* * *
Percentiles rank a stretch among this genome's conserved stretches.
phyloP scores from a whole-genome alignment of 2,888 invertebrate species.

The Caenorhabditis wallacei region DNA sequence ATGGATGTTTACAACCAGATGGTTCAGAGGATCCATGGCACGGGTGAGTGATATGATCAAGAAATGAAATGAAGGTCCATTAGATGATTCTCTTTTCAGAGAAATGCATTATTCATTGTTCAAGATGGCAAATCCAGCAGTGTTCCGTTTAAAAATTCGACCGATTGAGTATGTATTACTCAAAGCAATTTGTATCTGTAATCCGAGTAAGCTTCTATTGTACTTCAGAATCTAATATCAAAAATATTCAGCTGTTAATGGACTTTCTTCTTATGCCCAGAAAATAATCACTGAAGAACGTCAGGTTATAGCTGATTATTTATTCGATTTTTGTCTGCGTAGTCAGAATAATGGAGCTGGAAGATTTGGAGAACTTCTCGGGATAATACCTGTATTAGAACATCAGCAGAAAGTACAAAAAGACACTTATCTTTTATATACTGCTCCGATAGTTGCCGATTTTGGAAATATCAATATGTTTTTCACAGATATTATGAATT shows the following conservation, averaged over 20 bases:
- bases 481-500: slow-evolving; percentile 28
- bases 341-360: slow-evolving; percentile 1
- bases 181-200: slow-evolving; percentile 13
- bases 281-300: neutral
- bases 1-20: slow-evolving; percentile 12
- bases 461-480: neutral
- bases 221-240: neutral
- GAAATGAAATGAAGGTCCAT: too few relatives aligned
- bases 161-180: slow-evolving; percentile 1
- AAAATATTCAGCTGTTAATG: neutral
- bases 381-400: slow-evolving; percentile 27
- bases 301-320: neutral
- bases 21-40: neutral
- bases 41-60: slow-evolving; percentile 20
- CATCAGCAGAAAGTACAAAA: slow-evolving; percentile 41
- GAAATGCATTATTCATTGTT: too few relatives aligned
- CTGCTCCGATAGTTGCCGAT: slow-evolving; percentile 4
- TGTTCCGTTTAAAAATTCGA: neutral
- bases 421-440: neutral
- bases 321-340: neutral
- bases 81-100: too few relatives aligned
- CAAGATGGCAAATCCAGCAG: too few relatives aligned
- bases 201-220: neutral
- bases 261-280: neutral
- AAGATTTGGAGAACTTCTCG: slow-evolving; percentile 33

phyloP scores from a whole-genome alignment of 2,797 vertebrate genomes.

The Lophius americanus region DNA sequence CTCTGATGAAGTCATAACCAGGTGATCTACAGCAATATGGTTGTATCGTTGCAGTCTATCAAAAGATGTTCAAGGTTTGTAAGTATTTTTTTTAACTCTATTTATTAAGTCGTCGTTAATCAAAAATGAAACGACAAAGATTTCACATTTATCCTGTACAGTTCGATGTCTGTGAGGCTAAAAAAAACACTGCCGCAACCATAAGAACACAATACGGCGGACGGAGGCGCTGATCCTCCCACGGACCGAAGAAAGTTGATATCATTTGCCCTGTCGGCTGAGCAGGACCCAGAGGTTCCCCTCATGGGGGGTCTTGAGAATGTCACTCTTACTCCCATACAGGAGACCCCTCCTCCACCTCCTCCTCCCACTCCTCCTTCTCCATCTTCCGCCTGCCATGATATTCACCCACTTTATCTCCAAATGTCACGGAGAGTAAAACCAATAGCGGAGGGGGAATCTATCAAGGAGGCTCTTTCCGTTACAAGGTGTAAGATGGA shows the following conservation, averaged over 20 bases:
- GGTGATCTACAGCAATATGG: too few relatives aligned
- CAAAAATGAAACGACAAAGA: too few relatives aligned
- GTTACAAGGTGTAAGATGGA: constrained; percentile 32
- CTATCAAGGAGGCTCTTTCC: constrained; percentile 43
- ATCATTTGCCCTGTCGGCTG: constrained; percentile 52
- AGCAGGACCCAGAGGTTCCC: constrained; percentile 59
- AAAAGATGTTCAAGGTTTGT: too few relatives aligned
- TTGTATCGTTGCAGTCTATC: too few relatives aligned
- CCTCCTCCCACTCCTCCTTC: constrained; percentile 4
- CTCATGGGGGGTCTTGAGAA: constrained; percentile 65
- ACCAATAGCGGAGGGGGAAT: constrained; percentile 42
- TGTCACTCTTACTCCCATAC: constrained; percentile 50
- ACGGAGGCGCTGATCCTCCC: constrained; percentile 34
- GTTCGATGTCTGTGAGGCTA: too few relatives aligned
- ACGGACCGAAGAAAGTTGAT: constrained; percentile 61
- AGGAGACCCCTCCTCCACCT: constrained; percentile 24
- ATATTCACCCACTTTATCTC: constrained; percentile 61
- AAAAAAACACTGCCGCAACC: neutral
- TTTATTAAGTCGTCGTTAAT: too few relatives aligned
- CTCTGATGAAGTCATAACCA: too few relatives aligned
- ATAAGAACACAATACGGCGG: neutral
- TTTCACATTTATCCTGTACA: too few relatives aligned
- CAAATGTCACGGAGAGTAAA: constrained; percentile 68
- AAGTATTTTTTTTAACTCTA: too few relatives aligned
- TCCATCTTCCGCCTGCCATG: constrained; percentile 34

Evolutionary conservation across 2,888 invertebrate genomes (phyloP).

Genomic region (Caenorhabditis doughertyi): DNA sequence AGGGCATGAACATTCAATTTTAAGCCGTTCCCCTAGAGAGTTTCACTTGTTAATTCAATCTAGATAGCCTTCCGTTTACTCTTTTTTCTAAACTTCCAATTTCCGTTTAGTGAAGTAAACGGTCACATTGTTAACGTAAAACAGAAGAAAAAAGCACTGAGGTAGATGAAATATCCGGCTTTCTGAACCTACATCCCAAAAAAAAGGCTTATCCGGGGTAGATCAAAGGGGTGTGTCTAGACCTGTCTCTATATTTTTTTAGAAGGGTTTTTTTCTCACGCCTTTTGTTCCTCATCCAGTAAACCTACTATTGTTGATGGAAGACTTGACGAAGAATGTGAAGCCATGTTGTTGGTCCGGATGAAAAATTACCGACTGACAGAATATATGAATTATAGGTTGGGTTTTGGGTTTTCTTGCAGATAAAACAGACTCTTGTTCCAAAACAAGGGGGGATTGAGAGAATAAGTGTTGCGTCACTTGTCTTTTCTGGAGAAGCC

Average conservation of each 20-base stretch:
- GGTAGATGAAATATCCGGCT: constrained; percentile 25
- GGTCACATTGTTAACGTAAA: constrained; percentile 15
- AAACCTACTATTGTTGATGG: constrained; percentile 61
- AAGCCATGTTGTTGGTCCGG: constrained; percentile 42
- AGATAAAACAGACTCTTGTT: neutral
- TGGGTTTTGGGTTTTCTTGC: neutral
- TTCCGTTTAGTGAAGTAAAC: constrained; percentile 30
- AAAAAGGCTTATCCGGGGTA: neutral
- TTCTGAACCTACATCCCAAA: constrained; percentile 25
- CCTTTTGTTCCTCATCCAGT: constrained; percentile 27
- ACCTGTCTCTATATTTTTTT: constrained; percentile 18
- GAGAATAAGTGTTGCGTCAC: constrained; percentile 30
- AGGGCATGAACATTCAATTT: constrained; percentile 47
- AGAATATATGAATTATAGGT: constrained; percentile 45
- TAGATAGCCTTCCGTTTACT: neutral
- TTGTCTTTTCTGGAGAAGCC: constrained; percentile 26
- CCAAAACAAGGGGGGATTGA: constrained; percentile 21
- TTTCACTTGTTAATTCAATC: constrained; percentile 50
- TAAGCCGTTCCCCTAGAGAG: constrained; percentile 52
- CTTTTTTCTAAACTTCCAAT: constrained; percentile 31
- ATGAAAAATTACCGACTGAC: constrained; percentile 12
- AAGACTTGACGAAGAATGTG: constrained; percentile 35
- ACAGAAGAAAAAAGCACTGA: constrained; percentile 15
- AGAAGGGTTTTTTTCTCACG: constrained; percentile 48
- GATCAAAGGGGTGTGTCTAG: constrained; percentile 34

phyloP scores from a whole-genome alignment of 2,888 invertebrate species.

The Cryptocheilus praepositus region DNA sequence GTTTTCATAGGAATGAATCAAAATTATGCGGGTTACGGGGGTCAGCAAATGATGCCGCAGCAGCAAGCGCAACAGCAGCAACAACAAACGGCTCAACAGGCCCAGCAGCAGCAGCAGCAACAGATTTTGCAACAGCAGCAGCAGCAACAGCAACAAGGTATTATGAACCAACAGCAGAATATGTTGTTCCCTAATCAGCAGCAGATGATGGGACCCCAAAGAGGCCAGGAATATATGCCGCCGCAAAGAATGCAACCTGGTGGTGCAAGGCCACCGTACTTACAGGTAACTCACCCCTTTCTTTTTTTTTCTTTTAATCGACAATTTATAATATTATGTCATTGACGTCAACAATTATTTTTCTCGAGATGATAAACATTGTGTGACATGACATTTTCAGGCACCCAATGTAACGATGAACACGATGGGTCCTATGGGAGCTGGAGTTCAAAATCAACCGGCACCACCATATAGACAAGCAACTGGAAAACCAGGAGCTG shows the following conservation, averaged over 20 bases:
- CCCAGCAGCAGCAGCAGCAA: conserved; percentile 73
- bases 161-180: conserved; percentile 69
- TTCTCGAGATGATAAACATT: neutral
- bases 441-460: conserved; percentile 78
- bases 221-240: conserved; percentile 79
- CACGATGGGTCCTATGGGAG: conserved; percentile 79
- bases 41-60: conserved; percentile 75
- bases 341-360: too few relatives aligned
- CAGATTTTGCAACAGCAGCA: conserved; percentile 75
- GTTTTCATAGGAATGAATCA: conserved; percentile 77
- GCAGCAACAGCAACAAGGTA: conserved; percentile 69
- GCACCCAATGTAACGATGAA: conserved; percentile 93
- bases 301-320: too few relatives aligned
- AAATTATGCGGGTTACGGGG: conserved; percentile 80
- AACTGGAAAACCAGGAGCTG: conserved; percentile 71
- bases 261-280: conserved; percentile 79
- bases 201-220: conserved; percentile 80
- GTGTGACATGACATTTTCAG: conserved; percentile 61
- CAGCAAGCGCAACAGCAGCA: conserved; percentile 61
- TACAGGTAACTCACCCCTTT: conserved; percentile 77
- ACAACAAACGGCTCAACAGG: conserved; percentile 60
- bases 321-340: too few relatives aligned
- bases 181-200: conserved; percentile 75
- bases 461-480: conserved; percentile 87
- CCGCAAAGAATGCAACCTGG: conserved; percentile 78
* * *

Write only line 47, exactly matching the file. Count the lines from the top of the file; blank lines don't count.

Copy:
- ATATTCACCCACTTTATCTC: constrained; percentile 61